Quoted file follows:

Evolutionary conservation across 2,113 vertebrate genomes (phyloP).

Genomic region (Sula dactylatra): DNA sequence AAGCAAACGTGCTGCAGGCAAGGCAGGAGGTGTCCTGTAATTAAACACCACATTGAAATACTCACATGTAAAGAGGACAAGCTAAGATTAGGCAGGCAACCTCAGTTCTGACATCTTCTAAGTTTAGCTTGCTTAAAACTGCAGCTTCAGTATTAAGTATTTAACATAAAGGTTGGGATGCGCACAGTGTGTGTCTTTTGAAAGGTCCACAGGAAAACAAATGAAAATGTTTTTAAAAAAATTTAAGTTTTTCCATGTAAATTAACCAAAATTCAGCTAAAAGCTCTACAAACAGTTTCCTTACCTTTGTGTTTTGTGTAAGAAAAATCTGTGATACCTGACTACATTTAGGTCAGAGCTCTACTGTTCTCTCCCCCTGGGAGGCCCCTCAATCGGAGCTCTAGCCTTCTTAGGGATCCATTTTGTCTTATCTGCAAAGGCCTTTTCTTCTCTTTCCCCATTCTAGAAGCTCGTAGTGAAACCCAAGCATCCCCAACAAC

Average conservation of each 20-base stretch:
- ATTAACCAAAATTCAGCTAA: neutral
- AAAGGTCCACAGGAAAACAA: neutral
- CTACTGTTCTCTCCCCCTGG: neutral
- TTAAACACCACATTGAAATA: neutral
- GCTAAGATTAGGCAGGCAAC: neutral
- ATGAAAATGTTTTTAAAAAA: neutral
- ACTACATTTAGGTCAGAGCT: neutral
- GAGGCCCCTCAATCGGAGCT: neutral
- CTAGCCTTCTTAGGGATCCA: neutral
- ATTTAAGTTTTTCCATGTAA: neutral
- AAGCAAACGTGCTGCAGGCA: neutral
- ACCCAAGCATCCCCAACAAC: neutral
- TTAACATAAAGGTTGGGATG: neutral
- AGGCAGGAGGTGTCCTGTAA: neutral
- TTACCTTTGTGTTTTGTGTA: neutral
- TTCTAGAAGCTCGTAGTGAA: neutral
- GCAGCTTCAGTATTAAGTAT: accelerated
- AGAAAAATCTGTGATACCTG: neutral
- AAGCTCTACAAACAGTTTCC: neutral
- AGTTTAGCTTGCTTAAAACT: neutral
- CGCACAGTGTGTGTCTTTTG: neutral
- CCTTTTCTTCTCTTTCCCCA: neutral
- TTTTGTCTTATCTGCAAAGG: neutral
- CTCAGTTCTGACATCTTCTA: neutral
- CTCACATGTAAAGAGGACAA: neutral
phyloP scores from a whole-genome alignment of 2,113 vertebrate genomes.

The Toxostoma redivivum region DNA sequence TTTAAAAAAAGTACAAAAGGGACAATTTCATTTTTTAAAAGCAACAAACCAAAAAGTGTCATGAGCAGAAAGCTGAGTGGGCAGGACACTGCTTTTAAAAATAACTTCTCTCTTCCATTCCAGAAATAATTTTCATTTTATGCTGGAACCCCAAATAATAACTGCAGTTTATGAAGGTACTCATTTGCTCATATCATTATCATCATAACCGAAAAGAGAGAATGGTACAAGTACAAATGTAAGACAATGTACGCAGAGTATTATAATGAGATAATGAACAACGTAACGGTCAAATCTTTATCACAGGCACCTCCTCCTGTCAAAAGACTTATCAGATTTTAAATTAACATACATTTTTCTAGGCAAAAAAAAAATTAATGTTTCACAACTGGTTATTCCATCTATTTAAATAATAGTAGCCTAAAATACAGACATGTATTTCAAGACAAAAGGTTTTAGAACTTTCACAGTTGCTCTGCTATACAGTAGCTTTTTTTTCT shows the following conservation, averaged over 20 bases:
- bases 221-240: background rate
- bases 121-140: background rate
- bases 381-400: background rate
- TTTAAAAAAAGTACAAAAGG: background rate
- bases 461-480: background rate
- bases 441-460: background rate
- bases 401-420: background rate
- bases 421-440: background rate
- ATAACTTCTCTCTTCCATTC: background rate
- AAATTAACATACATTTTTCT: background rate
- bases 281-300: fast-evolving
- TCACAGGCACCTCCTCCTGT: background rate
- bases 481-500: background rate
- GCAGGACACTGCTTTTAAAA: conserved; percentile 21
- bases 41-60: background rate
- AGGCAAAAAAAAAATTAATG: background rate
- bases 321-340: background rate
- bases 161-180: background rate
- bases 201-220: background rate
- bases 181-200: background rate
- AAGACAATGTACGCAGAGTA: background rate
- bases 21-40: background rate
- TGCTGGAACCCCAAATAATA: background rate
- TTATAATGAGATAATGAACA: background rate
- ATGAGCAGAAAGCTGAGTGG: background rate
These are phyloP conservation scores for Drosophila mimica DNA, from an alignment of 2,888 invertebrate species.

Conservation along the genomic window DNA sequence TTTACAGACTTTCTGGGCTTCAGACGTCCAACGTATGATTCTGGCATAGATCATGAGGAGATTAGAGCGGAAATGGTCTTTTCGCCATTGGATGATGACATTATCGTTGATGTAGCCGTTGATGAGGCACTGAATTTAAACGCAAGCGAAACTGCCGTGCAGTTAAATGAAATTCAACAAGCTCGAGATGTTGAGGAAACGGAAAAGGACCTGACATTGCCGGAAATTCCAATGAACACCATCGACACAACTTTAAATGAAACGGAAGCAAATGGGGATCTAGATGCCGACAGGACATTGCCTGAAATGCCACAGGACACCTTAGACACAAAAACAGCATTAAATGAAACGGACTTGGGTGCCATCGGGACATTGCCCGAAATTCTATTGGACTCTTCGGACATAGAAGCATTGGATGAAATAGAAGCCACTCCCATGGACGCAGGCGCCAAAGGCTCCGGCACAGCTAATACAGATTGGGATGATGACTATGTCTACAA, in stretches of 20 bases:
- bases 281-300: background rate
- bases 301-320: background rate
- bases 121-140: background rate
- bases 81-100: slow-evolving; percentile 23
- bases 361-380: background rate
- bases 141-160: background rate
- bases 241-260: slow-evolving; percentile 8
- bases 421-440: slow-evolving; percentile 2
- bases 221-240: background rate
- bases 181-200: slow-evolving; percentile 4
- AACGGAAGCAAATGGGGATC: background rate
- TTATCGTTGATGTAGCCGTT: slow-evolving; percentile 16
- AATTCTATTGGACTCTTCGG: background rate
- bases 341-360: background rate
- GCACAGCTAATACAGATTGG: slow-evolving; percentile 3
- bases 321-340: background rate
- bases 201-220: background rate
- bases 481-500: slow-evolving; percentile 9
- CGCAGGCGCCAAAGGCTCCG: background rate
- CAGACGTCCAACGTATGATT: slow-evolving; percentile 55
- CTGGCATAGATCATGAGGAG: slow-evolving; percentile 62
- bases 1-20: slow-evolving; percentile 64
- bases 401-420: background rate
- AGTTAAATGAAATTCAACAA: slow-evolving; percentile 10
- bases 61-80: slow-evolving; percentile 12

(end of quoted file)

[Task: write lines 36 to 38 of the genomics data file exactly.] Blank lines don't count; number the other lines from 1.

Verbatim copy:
- bases 441-460: background rate
- bases 401-420: background rate
- bases 421-440: background rate